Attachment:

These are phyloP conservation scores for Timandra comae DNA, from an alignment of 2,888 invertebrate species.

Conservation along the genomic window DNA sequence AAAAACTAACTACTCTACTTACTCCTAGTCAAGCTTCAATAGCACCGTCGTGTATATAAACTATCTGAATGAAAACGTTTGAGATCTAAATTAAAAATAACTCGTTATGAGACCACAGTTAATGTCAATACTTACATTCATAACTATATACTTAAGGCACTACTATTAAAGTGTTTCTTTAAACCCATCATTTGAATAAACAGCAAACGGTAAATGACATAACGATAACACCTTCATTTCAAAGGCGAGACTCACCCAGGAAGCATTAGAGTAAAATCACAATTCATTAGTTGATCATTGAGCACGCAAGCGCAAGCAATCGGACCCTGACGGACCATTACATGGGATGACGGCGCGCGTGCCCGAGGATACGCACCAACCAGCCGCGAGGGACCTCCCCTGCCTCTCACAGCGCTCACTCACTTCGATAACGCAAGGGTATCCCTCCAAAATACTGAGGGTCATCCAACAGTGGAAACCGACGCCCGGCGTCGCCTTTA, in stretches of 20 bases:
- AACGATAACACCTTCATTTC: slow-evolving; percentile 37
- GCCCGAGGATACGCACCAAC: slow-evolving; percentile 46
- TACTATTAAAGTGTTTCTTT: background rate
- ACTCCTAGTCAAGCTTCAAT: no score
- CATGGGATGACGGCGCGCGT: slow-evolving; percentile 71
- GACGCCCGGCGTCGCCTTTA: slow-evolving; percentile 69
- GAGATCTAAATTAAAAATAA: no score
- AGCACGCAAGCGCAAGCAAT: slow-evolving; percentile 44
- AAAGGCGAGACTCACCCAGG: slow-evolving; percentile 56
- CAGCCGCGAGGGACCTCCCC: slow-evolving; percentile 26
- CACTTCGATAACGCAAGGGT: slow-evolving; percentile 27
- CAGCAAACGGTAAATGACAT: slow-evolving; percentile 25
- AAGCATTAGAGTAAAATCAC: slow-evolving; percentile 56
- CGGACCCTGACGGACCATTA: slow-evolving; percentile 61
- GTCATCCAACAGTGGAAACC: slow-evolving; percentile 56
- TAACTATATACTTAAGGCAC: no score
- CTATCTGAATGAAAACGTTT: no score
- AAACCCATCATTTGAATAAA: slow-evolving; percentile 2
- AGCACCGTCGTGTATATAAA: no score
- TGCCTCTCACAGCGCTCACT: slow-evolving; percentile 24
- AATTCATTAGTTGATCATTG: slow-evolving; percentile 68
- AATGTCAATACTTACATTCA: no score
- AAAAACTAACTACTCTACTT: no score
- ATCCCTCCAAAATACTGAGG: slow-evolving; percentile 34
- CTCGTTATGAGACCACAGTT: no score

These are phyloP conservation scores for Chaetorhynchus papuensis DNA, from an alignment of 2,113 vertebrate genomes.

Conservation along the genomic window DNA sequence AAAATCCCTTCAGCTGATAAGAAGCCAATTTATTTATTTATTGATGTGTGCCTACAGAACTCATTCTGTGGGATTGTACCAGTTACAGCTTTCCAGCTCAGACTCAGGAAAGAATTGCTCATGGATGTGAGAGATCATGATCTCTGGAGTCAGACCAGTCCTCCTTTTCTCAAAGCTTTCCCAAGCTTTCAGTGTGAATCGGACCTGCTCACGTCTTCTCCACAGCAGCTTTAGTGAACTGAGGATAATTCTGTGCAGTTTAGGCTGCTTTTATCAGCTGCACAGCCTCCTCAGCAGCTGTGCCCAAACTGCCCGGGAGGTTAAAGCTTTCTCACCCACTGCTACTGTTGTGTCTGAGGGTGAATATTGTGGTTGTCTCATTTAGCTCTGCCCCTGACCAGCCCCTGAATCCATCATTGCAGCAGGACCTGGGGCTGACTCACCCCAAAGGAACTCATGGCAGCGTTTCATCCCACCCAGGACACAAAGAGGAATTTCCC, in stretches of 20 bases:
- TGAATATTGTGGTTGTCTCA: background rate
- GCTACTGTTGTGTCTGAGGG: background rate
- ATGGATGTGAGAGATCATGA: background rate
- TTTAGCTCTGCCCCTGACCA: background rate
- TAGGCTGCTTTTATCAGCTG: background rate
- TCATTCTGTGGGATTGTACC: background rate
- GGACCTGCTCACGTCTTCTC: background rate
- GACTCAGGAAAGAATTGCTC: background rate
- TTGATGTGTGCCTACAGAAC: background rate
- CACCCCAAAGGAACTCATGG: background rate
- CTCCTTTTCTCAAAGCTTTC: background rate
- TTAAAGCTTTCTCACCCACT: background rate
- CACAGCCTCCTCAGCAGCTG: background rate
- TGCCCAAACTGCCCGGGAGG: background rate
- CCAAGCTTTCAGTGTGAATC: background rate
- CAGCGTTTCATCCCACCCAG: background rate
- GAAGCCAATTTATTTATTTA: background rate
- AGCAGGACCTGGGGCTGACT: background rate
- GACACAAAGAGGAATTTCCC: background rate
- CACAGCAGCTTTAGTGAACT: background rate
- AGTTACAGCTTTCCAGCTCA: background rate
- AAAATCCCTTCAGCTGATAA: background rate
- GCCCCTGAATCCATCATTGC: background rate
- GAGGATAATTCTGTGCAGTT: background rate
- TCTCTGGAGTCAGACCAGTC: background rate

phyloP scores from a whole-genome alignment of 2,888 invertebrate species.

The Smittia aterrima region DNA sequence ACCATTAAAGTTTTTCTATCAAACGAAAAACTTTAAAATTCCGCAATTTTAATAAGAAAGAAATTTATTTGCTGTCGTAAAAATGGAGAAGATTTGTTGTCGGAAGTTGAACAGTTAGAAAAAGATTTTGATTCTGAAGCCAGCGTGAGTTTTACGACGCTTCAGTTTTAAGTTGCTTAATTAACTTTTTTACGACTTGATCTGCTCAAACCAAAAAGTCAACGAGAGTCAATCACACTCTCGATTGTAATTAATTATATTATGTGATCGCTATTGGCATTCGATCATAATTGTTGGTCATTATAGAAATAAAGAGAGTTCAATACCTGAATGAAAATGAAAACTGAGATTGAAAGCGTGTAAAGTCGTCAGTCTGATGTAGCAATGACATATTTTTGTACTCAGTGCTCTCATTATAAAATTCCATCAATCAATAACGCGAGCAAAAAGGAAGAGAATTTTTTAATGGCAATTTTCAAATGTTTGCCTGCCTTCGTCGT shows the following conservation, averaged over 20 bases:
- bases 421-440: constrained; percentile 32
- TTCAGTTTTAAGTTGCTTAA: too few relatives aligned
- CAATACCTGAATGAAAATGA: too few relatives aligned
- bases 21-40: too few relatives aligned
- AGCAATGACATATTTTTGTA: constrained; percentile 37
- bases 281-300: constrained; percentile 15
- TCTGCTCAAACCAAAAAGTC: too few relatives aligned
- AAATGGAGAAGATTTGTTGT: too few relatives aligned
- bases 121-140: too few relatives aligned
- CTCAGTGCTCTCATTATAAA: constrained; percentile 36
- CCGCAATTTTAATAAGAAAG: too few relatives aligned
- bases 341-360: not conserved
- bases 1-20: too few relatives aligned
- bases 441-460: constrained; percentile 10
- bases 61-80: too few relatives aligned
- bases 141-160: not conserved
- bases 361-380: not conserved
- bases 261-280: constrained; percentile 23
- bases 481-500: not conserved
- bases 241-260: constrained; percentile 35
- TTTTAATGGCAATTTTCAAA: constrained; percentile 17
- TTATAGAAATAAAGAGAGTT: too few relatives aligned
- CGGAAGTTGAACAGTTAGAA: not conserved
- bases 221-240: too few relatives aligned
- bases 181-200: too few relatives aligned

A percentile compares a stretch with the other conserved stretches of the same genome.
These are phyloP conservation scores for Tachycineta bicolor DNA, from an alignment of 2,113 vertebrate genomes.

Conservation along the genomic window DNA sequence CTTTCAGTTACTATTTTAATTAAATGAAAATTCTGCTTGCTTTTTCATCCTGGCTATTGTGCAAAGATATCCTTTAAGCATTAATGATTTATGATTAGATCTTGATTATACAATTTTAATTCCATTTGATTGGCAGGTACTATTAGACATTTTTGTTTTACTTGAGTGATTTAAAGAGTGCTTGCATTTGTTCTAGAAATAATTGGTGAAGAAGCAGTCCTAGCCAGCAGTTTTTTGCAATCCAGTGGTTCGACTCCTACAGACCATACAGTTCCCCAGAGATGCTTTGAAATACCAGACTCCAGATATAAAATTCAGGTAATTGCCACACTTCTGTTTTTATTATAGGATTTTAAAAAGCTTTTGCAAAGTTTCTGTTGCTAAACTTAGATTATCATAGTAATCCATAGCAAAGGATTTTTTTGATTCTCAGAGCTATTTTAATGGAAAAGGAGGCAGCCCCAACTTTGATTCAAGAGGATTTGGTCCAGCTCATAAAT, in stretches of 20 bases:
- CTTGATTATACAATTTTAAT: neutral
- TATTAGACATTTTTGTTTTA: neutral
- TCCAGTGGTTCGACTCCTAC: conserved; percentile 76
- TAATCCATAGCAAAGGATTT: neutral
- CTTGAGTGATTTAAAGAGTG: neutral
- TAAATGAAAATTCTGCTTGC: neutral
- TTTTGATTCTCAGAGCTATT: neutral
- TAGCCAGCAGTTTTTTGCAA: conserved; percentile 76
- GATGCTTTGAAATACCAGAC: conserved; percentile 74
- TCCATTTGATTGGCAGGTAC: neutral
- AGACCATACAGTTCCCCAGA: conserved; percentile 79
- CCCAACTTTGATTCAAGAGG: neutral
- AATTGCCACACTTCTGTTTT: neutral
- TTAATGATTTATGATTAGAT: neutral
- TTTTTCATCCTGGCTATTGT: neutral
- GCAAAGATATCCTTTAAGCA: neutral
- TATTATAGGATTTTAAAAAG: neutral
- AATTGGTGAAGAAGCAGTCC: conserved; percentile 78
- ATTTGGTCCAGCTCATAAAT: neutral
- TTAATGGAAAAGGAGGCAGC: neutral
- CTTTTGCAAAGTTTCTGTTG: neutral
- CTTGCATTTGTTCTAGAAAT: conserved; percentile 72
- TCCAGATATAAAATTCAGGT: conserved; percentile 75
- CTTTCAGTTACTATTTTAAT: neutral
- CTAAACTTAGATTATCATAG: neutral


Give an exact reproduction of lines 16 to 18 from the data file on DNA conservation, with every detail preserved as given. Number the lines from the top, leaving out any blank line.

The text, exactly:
- CGGACCCTGACGGACCATTA: slow-evolving; percentile 61
- GTCATCCAACAGTGGAAACC: slow-evolving; percentile 56
- TAACTATATACTTAAGGCAC: no score